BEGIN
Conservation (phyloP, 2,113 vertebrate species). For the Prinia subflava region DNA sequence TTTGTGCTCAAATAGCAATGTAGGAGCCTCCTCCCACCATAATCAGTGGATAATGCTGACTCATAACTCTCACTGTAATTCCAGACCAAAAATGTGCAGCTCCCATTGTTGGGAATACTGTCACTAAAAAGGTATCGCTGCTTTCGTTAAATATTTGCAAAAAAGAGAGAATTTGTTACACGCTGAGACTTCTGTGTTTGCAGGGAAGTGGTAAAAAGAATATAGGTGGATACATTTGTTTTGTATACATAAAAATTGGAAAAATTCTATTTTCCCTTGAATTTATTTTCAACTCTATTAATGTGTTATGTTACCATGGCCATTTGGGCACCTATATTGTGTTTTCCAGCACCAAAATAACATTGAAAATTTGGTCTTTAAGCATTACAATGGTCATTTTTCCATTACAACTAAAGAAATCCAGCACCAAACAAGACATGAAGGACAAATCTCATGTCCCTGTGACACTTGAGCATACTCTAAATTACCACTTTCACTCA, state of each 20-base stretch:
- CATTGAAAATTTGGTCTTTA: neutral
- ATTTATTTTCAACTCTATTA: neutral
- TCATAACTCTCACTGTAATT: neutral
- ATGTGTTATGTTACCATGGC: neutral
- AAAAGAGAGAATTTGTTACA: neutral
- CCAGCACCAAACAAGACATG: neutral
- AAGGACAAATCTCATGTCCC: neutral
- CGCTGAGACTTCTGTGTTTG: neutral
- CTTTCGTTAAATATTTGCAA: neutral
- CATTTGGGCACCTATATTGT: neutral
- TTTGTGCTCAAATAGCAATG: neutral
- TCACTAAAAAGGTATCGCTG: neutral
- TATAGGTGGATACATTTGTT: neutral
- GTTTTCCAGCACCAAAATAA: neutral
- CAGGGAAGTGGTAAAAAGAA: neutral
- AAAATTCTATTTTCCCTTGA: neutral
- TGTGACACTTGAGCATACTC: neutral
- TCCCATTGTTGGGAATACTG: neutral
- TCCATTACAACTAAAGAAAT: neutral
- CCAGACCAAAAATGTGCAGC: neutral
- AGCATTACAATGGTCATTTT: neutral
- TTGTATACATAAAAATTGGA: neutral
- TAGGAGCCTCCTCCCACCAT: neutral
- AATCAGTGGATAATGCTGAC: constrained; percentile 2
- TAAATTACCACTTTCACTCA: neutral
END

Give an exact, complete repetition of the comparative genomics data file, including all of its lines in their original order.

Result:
Conservation (phyloP, 2,113 vertebrate species). For the Prinia subflava region DNA sequence TTTGTGCTCAAATAGCAATGTAGGAGCCTCCTCCCACCATAATCAGTGGATAATGCTGACTCATAACTCTCACTGTAATTCCAGACCAAAAATGTGCAGCTCCCATTGTTGGGAATACTGTCACTAAAAAGGTATCGCTGCTTTCGTTAAATATTTGCAAAAAAGAGAGAATTTGTTACACGCTGAGACTTCTGTGTTTGCAGGGAAGTGGTAAAAAGAATATAGGTGGATACATTTGTTTTGTATACATAAAAATTGGAAAAATTCTATTTTCCCTTGAATTTATTTTCAACTCTATTAATGTGTTATGTTACCATGGCCATTTGGGCACCTATATTGTGTTTTCCAGCACCAAAATAACATTGAAAATTTGGTCTTTAAGCATTACAATGGTCATTTTTCCATTACAACTAAAGAAATCCAGCACCAAACAAGACATGAAGGACAAATCTCATGTCCCTGTGACACTTGAGCATACTCTAAATTACCACTTTCACTCA, state of each 20-base stretch:
- CATTGAAAATTTGGTCTTTA: neutral
- ATTTATTTTCAACTCTATTA: neutral
- TCATAACTCTCACTGTAATT: neutral
- ATGTGTTATGTTACCATGGC: neutral
- AAAAGAGAGAATTTGTTACA: neutral
- CCAGCACCAAACAAGACATG: neutral
- AAGGACAAATCTCATGTCCC: neutral
- CGCTGAGACTTCTGTGTTTG: neutral
- CTTTCGTTAAATATTTGCAA: neutral
- CATTTGGGCACCTATATTGT: neutral
- TTTGTGCTCAAATAGCAATG: neutral
- TCACTAAAAAGGTATCGCTG: neutral
- TATAGGTGGATACATTTGTT: neutral
- GTTTTCCAGCACCAAAATAA: neutral
- CAGGGAAGTGGTAAAAAGAA: neutral
- AAAATTCTATTTTCCCTTGA: neutral
- TGTGACACTTGAGCATACTC: neutral
- TCCCATTGTTGGGAATACTG: neutral
- TCCATTACAACTAAAGAAAT: neutral
- CCAGACCAAAAATGTGCAGC: neutral
- AGCATTACAATGGTCATTTT: neutral
- TTGTATACATAAAAATTGGA: neutral
- TAGGAGCCTCCTCCCACCAT: neutral
- AATCAGTGGATAATGCTGAC: constrained; percentile 2
- TAAATTACCACTTTCACTCA: neutral